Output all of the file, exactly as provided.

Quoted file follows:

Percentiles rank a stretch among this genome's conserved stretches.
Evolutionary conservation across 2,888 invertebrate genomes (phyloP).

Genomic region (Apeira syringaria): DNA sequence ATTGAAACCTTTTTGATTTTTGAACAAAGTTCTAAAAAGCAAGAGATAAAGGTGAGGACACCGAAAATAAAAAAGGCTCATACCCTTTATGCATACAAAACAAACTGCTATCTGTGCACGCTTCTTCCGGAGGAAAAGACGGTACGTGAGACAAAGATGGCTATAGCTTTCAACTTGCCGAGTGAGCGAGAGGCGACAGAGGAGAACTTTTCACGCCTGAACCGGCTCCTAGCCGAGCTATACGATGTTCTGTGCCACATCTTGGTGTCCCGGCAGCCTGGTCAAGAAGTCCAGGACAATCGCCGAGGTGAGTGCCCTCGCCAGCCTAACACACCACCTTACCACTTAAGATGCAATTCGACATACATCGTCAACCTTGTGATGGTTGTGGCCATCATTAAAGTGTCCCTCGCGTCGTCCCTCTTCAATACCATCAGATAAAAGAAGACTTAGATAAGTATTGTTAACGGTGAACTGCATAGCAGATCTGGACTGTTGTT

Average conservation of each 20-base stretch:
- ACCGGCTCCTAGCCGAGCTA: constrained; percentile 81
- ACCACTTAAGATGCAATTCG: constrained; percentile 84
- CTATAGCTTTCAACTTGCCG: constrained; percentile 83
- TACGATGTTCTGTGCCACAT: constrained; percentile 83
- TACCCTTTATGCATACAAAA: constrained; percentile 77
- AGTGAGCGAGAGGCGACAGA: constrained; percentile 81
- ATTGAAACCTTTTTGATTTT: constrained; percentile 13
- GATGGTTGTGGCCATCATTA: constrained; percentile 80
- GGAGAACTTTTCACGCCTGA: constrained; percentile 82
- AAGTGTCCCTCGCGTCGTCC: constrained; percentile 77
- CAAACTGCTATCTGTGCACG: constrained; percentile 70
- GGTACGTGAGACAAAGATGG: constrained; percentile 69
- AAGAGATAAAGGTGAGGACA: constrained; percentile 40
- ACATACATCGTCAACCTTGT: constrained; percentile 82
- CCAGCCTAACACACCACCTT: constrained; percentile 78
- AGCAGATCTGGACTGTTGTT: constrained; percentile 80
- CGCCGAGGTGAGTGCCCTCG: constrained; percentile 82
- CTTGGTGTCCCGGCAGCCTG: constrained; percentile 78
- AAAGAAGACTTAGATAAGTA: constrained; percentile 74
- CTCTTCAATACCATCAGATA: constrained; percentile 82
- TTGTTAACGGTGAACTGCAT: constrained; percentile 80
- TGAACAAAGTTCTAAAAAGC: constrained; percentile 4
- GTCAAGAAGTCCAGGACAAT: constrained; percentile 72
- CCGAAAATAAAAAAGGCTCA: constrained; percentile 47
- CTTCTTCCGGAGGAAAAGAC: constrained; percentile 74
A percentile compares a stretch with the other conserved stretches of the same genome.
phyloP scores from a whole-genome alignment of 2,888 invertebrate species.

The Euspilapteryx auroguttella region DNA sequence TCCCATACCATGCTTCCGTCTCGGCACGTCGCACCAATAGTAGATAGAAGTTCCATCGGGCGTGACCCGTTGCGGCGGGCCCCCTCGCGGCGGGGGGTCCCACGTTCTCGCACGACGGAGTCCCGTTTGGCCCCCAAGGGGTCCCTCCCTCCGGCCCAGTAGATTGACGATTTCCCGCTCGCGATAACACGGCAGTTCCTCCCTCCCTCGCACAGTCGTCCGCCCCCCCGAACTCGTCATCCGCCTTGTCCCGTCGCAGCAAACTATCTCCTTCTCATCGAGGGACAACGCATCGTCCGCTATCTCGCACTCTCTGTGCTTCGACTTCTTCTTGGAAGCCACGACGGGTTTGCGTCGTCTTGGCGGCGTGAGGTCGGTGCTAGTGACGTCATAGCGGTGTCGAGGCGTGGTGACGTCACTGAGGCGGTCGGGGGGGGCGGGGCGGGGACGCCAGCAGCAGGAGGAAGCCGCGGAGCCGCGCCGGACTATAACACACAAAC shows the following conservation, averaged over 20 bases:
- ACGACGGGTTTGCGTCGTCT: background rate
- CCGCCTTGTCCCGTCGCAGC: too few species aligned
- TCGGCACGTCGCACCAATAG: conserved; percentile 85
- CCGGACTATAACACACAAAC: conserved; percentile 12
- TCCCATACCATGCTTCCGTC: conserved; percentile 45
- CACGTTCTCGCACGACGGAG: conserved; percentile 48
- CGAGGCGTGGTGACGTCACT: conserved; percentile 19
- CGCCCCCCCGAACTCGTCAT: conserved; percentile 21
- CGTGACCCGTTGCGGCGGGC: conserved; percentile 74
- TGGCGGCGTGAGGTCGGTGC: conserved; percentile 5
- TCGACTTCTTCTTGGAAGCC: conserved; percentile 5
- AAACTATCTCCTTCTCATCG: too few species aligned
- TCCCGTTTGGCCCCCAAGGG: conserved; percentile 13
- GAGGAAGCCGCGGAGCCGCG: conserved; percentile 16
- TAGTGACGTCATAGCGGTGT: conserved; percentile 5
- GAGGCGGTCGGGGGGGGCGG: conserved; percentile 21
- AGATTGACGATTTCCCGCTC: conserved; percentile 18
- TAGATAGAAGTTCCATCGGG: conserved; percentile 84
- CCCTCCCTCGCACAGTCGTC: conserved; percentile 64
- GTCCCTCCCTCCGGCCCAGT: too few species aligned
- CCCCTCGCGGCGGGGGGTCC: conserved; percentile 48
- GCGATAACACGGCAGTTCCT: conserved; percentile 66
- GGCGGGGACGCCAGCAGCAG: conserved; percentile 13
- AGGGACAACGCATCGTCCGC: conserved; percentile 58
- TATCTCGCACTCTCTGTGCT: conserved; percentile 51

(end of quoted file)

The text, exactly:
Percentiles rank a stretch among this genome's conserved stretches.
Evolutionary conservation across 2,888 invertebrate genomes (phyloP).

Genomic region (Apeira syringaria): DNA sequence ATTGAAACCTTTTTGATTTTTGAACAAAGTTCTAAAAAGCAAGAGATAAAGGTGAGGACACCGAAAATAAAAAAGGCTCATACCCTTTATGCATACAAAACAAACTGCTATCTGTGCACGCTTCTTCCGGAGGAAAAGACGGTACGTGAGACAAAGATGGCTATAGCTTTCAACTTGCCGAGTGAGCGAGAGGCGACAGAGGAGAACTTTTCACGCCTGAACCGGCTCCTAGCCGAGCTATACGATGTTCTGTGCCACATCTTGGTGTCCCGGCAGCCTGGTCAAGAAGTCCAGGACAATCGCCGAGGTGAGTGCCCTCGCCAGCCTAACACACCACCTTACCACTTAAGATGCAATTCGACATACATCGTCAACCTTGTGATGGTTGTGGCCATCATTAAAGTGTCCCTCGCGTCGTCCCTCTTCAATACCATCAGATAAAAGAAGACTTAGATAAGTATTGTTAACGGTGAACTGCATAGCAGATCTGGACTGTTGTT

Average conservation of each 20-base stretch:
- ACCGGCTCCTAGCCGAGCTA: constrained; percentile 81
- ACCACTTAAGATGCAATTCG: constrained; percentile 84
- CTATAGCTTTCAACTTGCCG: constrained; percentile 83
- TACGATGTTCTGTGCCACAT: constrained; percentile 83
- TACCCTTTATGCATACAAAA: constrained; percentile 77
- AGTGAGCGAGAGGCGACAGA: constrained; percentile 81
- ATTGAAACCTTTTTGATTTT: constrained; percentile 13
- GATGGTTGTGGCCATCATTA: constrained; percentile 80
- GGAGAACTTTTCACGCCTGA: constrained; percentile 82
- AAGTGTCCCTCGCGTCGTCC: constrained; percentile 77
- CAAACTGCTATCTGTGCACG: constrained; percentile 70
- GGTACGTGAGACAAAGATGG: constrained; percentile 69
- AAGAGATAAAGGTGAGGACA: constrained; percentile 40
- ACATACATCGTCAACCTTGT: constrained; percentile 82
- CCAGCCTAACACACCACCTT: constrained; percentile 78
- AGCAGATCTGGACTGTTGTT: constrained; percentile 80
- CGCCGAGGTGAGTGCCCTCG: constrained; percentile 82
- CTTGGTGTCCCGGCAGCCTG: constrained; percentile 78
- AAAGAAGACTTAGATAAGTA: constrained; percentile 74
- CTCTTCAATACCATCAGATA: constrained; percentile 82
- TTGTTAACGGTGAACTGCAT: constrained; percentile 80
- TGAACAAAGTTCTAAAAAGC: constrained; percentile 4
- GTCAAGAAGTCCAGGACAAT: constrained; percentile 72
- CCGAAAATAAAAAAGGCTCA: constrained; percentile 47
- CTTCTTCCGGAGGAAAAGAC: constrained; percentile 74
A percentile compares a stretch with the other conserved stretches of the same genome.
phyloP scores from a whole-genome alignment of 2,888 invertebrate species.

The Euspilapteryx auroguttella region DNA sequence TCCCATACCATGCTTCCGTCTCGGCACGTCGCACCAATAGTAGATAGAAGTTCCATCGGGCGTGACCCGTTGCGGCGGGCCCCCTCGCGGCGGGGGGTCCCACGTTCTCGCACGACGGAGTCCCGTTTGGCCCCCAAGGGGTCCCTCCCTCCGGCCCAGTAGATTGACGATTTCCCGCTCGCGATAACACGGCAGTTCCTCCCTCCCTCGCACAGTCGTCCGCCCCCCCGAACTCGTCATCCGCCTTGTCCCGTCGCAGCAAACTATCTCCTTCTCATCGAGGGACAACGCATCGTCCGCTATCTCGCACTCTCTGTGCTTCGACTTCTTCTTGGAAGCCACGACGGGTTTGCGTCGTCTTGGCGGCGTGAGGTCGGTGCTAGTGACGTCATAGCGGTGTCGAGGCGTGGTGACGTCACTGAGGCGGTCGGGGGGGGCGGGGCGGGGACGCCAGCAGCAGGAGGAAGCCGCGGAGCCGCGCCGGACTATAACACACAAAC shows the following conservation, averaged over 20 bases:
- ACGACGGGTTTGCGTCGTCT: background rate
- CCGCCTTGTCCCGTCGCAGC: too few species aligned
- TCGGCACGTCGCACCAATAG: conserved; percentile 85
- CCGGACTATAACACACAAAC: conserved; percentile 12
- TCCCATACCATGCTTCCGTC: conserved; percentile 45
- CACGTTCTCGCACGACGGAG: conserved; percentile 48
- CGAGGCGTGGTGACGTCACT: conserved; percentile 19
- CGCCCCCCCGAACTCGTCAT: conserved; percentile 21
- CGTGACCCGTTGCGGCGGGC: conserved; percentile 74
- TGGCGGCGTGAGGTCGGTGC: conserved; percentile 5
- TCGACTTCTTCTTGGAAGCC: conserved; percentile 5
- AAACTATCTCCTTCTCATCG: too few species aligned
- TCCCGTTTGGCCCCCAAGGG: conserved; percentile 13
- GAGGAAGCCGCGGAGCCGCG: conserved; percentile 16
- TAGTGACGTCATAGCGGTGT: conserved; percentile 5
- GAGGCGGTCGGGGGGGGCGG: conserved; percentile 21
- AGATTGACGATTTCCCGCTC: conserved; percentile 18
- TAGATAGAAGTTCCATCGGG: conserved; percentile 84
- CCCTCCCTCGCACAGTCGTC: conserved; percentile 64
- GTCCCTCCCTCCGGCCCAGT: too few species aligned
- CCCCTCGCGGCGGGGGGTCC: conserved; percentile 48
- GCGATAACACGGCAGTTCCT: conserved; percentile 66
- GGCGGGGACGCCAGCAGCAG: conserved; percentile 13
- AGGGACAACGCATCGTCCGC: conserved; percentile 58
- TATCTCGCACTCTCTGTGCT: conserved; percentile 51